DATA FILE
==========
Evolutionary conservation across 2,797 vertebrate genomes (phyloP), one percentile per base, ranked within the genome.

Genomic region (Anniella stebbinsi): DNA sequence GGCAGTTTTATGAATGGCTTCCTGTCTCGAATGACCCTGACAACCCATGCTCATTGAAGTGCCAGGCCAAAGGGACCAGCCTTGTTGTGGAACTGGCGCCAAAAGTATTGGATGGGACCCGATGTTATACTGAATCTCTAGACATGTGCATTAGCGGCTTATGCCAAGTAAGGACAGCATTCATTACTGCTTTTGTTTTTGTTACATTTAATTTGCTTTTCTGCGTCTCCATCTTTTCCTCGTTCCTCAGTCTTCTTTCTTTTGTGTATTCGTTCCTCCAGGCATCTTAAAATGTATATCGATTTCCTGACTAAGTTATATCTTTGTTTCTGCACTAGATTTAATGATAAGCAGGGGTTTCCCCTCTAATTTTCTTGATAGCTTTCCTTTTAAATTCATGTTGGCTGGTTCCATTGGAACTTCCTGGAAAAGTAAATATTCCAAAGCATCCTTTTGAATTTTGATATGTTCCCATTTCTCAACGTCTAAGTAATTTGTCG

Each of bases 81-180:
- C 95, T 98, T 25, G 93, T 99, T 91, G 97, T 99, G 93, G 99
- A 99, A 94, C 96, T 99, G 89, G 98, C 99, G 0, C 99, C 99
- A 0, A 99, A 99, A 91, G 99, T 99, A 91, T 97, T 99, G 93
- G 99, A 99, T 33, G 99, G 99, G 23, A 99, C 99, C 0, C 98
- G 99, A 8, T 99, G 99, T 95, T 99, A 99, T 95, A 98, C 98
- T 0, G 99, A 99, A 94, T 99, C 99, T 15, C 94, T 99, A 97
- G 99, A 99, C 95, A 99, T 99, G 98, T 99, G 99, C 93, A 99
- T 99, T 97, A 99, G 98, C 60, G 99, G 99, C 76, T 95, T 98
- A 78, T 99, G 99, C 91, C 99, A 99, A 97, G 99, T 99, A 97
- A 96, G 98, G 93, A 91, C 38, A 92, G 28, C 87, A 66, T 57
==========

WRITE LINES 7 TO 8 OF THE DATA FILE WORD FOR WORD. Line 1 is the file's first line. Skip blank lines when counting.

- G 99, A 99, T 33, G 99, G 99, G 23, A 99, C 99, C 0, C 98
- G 99, A 8, T 99, G 99, T 95, T 99, A 99, T 95, A 98, C 98